Defense bill conferees must move to repeal the 'widows tax'

Defense bill conferees must move to repeal the 'widows tax'
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As conferees begin resolving differences in the House and Senate versions of the FY 2020 defense bills, they will have some important decisions to make. Decisions involving our nation’s security and those who go into harm’s way in defense of America are heavy burdens.

One of the decisions the conferees will make concerns the so-called “widows tax.” For more than four decades, U.S. law has stipulated that survivors of deceased service members who died as a result of military operations or service-connected causes are required to forfeit part or all of an annuity — referred to as the Survivor Benefit Plan, or SBP — which their service member purchased as a life insurance-type of policy. 

These survivors sacrifice part or all of the annuity because Congress mandated an offset from a Department of Veterans Affairs (VA) compensation for which survivors also are eligible, based on the service member’s cause of death.

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Both payments are “earned” benefits these survivors deserve. In fact, the SBP equates to the only insurance-type product in the country that you pay into but legally can be prohibited from collecting. Neither Congress nor the courts would ever tolerate an insurance company withholding death benefits, making this an incomprehensible injustice. It negatively impacts a majority of survivors, costing them approximately $12,000 per year.

Congressional members took huge steps earlier this year to try to correct this injustice. Standalone legislation to repeal the tax earned overwhelming bipartisan support in both chambers — 372 House and 75 Senate co-sponsors. Unfortunately, although members of Congress support fixing the problem, they have failed to find an adequate way to pay for it.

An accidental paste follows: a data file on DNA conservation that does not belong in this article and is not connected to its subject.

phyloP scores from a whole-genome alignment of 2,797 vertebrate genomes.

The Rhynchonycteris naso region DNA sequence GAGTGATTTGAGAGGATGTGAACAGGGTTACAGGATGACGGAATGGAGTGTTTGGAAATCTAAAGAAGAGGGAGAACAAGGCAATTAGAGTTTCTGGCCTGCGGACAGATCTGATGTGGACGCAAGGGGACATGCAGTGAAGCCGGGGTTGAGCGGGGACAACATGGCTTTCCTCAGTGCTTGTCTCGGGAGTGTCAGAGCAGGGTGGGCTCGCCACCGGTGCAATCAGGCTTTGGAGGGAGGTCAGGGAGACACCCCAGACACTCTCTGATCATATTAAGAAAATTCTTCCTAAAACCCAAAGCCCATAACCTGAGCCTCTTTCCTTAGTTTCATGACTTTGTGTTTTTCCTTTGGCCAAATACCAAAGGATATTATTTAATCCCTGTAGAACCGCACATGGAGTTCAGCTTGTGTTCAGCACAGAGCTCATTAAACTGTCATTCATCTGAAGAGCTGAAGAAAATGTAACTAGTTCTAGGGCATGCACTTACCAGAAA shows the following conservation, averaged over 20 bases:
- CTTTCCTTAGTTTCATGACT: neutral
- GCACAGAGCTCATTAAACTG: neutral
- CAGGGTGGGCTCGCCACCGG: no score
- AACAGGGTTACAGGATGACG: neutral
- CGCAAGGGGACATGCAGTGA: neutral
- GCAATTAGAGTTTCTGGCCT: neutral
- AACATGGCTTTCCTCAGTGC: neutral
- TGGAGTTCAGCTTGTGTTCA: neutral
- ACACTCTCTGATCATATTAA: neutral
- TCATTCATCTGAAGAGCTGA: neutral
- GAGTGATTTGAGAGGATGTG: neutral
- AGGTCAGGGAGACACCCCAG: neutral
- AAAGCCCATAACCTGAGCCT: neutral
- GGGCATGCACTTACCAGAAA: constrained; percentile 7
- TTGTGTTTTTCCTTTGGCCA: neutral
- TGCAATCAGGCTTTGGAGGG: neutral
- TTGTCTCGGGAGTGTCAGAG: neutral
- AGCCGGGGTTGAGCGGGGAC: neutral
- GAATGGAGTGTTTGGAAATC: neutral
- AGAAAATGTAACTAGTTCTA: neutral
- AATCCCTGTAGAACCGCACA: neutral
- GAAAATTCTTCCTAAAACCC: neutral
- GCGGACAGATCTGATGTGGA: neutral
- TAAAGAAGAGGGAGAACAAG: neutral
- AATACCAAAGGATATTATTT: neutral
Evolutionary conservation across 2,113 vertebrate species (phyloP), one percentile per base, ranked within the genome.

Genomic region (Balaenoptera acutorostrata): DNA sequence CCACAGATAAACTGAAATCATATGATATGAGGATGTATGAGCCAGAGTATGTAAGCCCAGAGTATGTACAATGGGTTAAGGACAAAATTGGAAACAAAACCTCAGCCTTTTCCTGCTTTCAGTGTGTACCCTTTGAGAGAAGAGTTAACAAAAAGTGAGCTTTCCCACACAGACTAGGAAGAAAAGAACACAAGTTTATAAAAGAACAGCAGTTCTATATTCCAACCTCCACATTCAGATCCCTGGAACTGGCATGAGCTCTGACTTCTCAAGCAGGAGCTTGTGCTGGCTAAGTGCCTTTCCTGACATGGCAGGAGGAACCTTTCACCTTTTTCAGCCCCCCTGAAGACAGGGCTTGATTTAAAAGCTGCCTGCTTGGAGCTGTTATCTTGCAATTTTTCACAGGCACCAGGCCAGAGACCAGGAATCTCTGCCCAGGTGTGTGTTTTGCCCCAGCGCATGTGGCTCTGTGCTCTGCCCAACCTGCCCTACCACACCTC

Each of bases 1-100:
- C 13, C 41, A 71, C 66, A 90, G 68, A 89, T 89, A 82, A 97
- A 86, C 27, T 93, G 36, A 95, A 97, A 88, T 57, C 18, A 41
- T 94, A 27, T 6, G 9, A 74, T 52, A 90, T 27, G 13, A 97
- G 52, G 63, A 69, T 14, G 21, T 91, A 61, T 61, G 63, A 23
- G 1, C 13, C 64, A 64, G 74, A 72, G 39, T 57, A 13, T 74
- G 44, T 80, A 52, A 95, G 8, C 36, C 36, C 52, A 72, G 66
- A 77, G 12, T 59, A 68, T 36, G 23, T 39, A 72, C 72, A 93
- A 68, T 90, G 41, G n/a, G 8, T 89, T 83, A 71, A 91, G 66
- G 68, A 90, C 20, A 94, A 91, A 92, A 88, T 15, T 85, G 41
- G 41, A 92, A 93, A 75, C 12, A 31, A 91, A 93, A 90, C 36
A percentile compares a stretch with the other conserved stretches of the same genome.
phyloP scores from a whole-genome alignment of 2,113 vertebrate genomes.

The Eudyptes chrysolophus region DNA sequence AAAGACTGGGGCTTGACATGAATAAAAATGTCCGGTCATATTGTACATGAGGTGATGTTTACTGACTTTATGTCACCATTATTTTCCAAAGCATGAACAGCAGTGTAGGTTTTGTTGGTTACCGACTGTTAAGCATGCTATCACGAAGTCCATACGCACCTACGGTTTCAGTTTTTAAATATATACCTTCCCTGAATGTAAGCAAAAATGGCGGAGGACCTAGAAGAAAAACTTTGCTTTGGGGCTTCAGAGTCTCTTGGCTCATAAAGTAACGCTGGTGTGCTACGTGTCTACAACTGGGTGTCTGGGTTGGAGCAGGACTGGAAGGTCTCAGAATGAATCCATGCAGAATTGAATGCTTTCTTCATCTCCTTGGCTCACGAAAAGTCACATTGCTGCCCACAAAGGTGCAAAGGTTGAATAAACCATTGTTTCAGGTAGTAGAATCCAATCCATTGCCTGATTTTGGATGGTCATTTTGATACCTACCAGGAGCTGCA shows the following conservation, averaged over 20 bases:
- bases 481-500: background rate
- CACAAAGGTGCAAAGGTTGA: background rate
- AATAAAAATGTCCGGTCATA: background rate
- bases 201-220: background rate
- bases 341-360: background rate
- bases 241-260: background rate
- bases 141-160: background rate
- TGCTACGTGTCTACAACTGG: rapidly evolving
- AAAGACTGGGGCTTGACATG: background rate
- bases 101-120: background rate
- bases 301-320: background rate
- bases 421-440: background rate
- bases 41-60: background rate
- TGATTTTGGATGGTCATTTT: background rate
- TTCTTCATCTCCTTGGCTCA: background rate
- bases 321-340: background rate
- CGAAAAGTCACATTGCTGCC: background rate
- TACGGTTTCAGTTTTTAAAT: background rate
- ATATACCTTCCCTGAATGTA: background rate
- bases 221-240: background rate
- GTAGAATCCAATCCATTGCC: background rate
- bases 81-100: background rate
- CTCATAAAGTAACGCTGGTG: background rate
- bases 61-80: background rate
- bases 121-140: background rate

This is where the conferees can shine. This is their opportunity to show leadership by correcting a wrong that has gone on for more than 40 years and has allowed our nation to turn its back on the survivors of the men and women who gave their lives to protect this country. 

One of the values found in the military culture is not just admitting to mistakes that are made but correcting any problems that may have resulted from those mistakes. The bipartisan support that House and Senate members have shown for ending the widows tax is an acknowledgement of the issue. The conferees now can show real leadership by finding the funds that will take the issue — once and for all — over the goal line.

President Harry Truman’s words are most appropriate in addressing the widows tax: “Men make history, and not the other way around. In periods where there is no leadership, society stands still. Progress occurs when courageous, skillful leaders seize the opportunity to change things for the better.”

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The House-Senate conference represents an opportunity for members to show the type of leadership to which Truman referred — courageous, skillful leaders who seize the opportunity to change things for the better. In this case, however, it’s changing things not just for the better but changing them because the current legislation is simply an injustice. We are a much better nation than one that turns its back on the survivors of those who died for our country.

There are approximately 67,000 military survivors who are victims of the widows tax. Two more spouses joined the rolls this month when their husbands were killed in Afghanistan. Both soldiers left behind wives and children. One wife is pregnant, and neither wife will be permitted to collect the earned benefits promised to her husband. 

We cannot continue to allow this to happen to survivors such as these women. 

Our congressional leaders would be well-served to remember the words of another remarkable president — Abraham Lincoln — when he spoke of veterans and their dependents in his second inaugural address: “To care for him who shall have borne the battle for his widow, and his orphan.” If Lincoln were alive today, he no doubt would find the widows tax appalling. 

We frequently hear phrases such as “Thank you for your service,” or “Thank you for all that you do” when civilians approach active duty personnel or veterans in a public setting. But those words ring hollow when put in the context of the widows tax. 

It’s time to “put our money where our mouth is” by supporting such statements with a repeal of the widows tax. 

Tom Jurkowsky is a retired U.S. Navy rear admiral and sits on the board of the nonprofit Military Officers Association of America (MOAA), which advocates for a strong national defense and for military service members. He is an adjunct instructor at Anne Arundel Community College in Annapolis, Md. Follow on Twitter @MilitaryOfficer.